Wound Healing - Physicell

Wound healing simulation using physicell

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Version 1.0 - published on 01 May 2019

doi:10.21981/5FCN-9D81 cite this

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Abstract

In silico demonstration of in vitro scratch wound healing using PhysiCell.

Objective:

Develop an in silico model that simulates in vitro scratch wound healing cell behavior. We have only one active cell type, the epithelial cells.

  • Detect local pressure
  • Divide and migrate in low-pressure conditions
  • Regain static behavior when pressure increases enough
  • Detect velocities of neighboring cells
  • Update bias direction based on boids' rule

We also have wall "cells". Static, non-moving, non-proliferating objects that are there to confine the epithelial cells.

For this tool the cells don't need to breathe or eat, they don't die either. We are also not using any kind of chemical signaling/communication. Therefore we disabled the diffusion solver to speed up the simulation.

 

Boids' movement decision making:

Cell colective motion is achieved with a modified boid's rule,

d (t)= α v (t)|v (t)| +  β  vn(t)|vn| + γ b (t - Δt)

b (t) = d (t)|d (t)|

Where α, β, γ are parameters, v is the cell's velocity, vn is the sum of the neighbors' velocity and b the bias direction. We define neighbors as all other cells that are in the mechanics' interaction radius of the cell. The self-velocity term can be visualized as a momentum term, the previous bias as a memory of the internal organization of the cell.

 

 

References

  1. A Ghaffarizadeh, R Heiland, SH Friedman, SM Mumenthaler, and P Macklin, PhysiCell: an Open Source Physics-Based Cell Simulator for Multicellular Systems, PLoS Comput. Biol. 14(2): e1005991, 2018. DOI: 10.1371/journal.pcbi.1005991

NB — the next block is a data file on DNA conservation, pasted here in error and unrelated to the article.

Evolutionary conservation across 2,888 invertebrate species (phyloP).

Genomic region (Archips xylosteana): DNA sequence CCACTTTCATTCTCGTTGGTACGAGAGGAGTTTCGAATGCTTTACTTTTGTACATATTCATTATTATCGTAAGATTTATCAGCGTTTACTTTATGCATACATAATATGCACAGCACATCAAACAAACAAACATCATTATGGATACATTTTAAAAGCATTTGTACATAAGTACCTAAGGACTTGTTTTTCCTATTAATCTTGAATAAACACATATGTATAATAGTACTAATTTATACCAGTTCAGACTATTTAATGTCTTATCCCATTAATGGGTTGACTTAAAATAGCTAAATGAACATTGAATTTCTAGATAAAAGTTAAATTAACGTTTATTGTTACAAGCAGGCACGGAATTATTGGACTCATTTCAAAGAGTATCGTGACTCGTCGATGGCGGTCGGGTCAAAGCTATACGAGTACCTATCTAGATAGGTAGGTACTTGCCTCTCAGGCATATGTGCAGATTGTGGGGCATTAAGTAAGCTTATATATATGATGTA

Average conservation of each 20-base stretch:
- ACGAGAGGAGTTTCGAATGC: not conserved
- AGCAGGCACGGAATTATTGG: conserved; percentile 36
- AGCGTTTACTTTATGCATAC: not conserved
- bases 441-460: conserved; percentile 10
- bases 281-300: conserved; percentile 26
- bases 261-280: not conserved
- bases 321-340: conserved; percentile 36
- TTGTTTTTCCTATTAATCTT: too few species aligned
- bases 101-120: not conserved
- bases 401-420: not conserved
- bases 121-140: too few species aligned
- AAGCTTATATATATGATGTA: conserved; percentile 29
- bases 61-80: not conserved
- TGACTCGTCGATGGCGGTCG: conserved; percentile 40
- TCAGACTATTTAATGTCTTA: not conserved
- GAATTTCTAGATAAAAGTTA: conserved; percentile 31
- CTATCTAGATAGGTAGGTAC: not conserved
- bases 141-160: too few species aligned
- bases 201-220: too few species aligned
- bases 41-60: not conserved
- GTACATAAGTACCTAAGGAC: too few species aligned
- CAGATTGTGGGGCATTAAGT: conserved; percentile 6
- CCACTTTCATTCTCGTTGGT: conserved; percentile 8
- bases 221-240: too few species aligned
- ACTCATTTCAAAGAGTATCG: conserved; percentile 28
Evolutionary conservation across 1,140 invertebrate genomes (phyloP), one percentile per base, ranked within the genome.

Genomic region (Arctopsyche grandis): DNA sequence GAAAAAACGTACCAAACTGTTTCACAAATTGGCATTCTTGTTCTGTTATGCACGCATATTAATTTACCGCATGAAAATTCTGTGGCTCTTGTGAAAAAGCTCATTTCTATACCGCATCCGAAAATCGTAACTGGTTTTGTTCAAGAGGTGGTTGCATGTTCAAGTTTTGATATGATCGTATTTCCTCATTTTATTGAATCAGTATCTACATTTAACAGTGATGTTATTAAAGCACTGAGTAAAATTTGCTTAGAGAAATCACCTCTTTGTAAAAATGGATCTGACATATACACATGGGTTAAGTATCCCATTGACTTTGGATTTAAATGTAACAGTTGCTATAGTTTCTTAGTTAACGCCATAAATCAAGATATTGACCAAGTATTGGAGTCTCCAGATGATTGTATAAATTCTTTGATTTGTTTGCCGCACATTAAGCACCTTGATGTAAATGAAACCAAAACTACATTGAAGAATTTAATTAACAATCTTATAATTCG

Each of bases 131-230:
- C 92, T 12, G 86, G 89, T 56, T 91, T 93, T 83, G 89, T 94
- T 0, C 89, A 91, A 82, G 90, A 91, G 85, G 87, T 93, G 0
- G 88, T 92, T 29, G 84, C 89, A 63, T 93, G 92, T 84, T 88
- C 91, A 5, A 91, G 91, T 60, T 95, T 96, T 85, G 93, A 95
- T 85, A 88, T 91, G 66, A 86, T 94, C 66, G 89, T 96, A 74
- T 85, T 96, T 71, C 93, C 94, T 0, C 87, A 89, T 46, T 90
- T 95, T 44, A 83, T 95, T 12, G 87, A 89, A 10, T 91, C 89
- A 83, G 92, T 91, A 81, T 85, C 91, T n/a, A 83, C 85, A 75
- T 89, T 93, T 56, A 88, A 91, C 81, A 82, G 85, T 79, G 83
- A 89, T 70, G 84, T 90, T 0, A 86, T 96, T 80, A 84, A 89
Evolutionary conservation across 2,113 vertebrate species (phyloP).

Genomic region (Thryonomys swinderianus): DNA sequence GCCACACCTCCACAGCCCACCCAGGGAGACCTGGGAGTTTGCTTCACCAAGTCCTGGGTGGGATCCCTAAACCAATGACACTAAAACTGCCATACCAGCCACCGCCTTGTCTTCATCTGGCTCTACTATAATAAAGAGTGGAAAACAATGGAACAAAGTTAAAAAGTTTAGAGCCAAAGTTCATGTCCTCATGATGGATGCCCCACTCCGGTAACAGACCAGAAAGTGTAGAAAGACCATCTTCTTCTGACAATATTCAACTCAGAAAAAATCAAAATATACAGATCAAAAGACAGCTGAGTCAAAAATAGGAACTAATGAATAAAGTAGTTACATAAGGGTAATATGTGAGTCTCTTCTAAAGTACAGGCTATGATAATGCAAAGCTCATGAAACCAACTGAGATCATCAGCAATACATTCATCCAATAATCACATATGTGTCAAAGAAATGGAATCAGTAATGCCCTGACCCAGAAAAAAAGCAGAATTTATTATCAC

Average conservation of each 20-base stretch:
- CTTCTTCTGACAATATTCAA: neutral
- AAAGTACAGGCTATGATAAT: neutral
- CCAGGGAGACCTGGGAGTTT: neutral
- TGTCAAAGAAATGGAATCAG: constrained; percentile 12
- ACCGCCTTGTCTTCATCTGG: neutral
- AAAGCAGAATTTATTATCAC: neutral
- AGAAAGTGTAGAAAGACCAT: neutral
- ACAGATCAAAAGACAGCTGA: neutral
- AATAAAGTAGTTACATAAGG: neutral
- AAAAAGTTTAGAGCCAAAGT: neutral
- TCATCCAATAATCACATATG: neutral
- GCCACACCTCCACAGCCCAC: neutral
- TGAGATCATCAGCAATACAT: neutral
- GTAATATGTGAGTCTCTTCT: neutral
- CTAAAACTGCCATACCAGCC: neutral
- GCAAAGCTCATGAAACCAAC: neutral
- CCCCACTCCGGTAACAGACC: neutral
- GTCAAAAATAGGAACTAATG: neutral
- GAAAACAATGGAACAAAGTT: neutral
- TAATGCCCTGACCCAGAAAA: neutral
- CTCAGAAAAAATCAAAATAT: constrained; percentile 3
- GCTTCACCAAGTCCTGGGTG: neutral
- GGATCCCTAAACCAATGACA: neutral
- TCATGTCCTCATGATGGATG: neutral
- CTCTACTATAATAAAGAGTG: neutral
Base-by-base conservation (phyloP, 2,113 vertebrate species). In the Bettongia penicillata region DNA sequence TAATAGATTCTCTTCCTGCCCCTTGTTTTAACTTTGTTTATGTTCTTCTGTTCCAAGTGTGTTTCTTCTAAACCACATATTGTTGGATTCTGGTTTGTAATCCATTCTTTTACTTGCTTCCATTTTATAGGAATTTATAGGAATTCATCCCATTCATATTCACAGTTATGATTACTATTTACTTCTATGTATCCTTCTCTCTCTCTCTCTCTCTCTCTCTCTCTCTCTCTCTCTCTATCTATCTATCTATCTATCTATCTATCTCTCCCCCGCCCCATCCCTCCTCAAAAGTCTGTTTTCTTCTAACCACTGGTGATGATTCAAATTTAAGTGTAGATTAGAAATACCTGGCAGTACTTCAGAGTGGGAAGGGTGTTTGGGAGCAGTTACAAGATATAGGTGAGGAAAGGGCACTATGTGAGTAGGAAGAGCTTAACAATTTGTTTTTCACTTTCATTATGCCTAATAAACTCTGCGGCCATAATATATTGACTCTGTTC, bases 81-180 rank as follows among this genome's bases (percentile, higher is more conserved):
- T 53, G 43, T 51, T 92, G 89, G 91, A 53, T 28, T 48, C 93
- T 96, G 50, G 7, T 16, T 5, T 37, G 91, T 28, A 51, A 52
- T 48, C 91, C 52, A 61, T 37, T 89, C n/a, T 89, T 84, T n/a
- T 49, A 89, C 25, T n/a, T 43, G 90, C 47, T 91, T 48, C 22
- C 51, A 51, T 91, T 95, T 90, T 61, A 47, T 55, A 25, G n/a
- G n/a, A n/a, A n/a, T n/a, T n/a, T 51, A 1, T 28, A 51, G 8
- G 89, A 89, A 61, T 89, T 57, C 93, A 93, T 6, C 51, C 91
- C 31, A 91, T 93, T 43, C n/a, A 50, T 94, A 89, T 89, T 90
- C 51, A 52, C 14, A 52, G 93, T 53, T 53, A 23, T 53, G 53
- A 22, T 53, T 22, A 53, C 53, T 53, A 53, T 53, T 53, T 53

2. Heiland R, Mishler D, Zhang T, Bower E, Macklin P (2019, in preparation) Xml2jupyter: Mapping parameters between XML and Jupyter Widgets. J Open Source Software.
  3. Trepat, Xavier, et al. "Physical forces during collective cell migration." Nature physics 5.6 (2009): 426.
  4. Szabo, Balint, et al. "Phase transition in the collective migration of tissue cells: experiment and model." Physical Review E 74.6 (2006): 061908.
  5. B. Enyedi and P. Niethammer, "Mechanisms of epithelial wound detection", Trends in Cell Biology, vol. 25, no. 7, pp. 398-407, 2015. Available: 10.1016/j.tcb.2015.02.007 [Accessed 24 April 2019].

Cite this work

Researchers should cite this work as follows:

  • Juliano Ferrari Gianlupi, Vedang Narain (2019), "Wound Healing - Physicell," http://nanohub.org/resources/woundhealingpc. (DOI: 10.21981/5FCN-9D81).

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